“Is there another word you can look up in the thesaurus? What’s another one for ‘powerful?’” Kaia Wilson asks, an hour or so into my interview with her and Melissa York, of queercore icons Team Dresch. Wilson and York use “powerful” at least 11 times throughout the interview, so often it turns into a running gag—but no other word quite suffices.
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The word “community” also pops up at least 15 times. These two words are both key to understanding Team Dresch, who, perhaps because they felt like such a singular band, haven’t gotten the kind of legendary historicizing that some contemporaneous riot grrrl groups have. (Team Dresch were not exactly a riot grrrl group, but they were from an overlapping world, and very clearly influenced bands like Sleater-Kinney.) They may have only released two albums—both of which are getting a lovely reissue treatment for the 25th anniversary of the band and the 50th anniversary of the Stonewall uprising—but their music is undeniable: poppy, catchy, complex without being overly technical. It’s music by and for queer people, but straight punks loved them, too; Personal Best was, at least in my experience, the quintessential punk house soundtrack from 1995-1998.
Team Dresch stuck out in a ‘90s underground full of raw emotion; they had plenty of that, too, but they were able to harness it with deft songwriting and precise performance. “We were really excited and proud of what we were doing musically, as musicians,” says Wilson, who shares guitar and vocal duties in the group with Donna Dresch and Jody Bleyle. “Our musicality was very strong. Looking back at that time, it seems silly, but that was a priority for all of us, to make really good music. But the bigger effect was that our fans weren’t fans—I mean, they were fans, but they were our friends, like Melissa says, our community. There wasn’t a distinction or line drawn between us as the important artist on stage and then people that—I don’t know how to describe this, but we were family. The whole thing was family.”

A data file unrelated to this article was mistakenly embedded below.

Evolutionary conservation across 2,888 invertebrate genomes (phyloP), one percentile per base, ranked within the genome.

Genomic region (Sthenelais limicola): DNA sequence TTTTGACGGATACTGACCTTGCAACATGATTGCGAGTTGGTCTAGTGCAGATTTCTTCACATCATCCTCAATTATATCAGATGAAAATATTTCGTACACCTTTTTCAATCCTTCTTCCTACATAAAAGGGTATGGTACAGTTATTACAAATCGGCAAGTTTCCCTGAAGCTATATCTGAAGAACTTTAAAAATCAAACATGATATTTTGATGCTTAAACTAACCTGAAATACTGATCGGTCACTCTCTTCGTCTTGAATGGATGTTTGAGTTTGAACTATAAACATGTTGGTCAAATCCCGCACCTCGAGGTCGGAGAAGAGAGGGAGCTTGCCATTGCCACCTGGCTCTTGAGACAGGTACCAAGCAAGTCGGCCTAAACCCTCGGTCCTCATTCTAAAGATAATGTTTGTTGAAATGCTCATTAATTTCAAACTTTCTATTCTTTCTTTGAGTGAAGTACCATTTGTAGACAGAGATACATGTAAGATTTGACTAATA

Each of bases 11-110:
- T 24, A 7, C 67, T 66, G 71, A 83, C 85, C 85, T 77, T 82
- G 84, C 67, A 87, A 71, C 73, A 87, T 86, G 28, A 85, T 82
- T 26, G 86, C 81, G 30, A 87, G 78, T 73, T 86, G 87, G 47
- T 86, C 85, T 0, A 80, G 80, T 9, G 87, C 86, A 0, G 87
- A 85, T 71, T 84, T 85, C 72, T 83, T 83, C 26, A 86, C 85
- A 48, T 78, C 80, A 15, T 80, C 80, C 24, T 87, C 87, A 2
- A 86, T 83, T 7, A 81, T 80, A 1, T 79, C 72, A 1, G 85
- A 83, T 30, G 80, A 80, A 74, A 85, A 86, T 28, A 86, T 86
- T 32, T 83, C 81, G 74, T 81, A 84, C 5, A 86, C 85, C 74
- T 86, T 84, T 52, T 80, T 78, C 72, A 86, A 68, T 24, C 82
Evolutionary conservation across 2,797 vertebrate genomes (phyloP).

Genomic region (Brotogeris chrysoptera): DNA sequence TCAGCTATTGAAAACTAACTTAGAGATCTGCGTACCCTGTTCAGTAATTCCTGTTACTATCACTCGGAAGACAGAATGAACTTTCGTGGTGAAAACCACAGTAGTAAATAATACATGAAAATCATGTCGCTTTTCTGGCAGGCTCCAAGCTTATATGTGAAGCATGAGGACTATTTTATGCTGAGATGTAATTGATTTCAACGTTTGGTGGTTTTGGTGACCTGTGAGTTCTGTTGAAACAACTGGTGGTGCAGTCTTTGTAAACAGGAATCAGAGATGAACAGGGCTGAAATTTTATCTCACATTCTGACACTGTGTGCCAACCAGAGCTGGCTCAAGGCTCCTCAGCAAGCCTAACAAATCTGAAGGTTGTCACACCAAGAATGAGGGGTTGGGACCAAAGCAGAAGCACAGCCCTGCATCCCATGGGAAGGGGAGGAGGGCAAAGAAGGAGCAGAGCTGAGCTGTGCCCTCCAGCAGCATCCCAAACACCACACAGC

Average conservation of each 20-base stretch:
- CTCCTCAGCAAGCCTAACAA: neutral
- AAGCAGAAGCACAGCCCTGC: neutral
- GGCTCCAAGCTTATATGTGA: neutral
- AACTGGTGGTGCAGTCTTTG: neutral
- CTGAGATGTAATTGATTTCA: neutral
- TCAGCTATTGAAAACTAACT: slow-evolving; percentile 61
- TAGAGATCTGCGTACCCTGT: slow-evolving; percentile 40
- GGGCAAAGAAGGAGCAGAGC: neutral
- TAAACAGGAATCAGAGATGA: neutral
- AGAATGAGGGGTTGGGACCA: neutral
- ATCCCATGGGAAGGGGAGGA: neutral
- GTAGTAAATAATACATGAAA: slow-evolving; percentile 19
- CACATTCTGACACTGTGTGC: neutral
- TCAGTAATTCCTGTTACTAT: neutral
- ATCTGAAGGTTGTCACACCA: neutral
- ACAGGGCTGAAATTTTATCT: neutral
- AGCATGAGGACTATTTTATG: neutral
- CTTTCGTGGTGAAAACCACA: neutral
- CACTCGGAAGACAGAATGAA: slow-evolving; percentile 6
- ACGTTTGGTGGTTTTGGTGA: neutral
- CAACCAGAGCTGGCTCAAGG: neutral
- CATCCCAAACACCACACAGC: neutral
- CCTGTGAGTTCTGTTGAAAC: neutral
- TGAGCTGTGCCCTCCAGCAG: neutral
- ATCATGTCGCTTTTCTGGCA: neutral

“When I joined Team Dresch, I was real young, and I was just so excited, and building friendships. Being in a community, our fans, friends, me—being in this community was so healing for me,” York, who plays drums, says. “I felt like the band was very healing for so many people. I think that for me, the biggest thing, being in Team Dresch and also the Butchies, was—this is going to be cheesy, but the power of love. Acceptance, and just, like, a big group hug for everybody. We would get a lot of letters from kids that were like, ‘Your music stopped me from killing myself.’ So many stories. That’s very, very powerful, to feel like you’re not alone. Just being support for people.”
When she says this, I pause, unsure of whether to insert myself into this interview. I was, you see, one of those kids with pen in hand and a page ripped from a spiral notebook, Dear Jody and Donna and Kaia and Melissa—16, queer, out, being bullied at school because of it, a survivor of multiple types of violence, unable to tell my parents because I was so ashamed. (I shouldn’t have been; I am lucky in that regard.) Inspired by my colleague Mariana Timony’s braveness, I gulp down a breath, and admit it.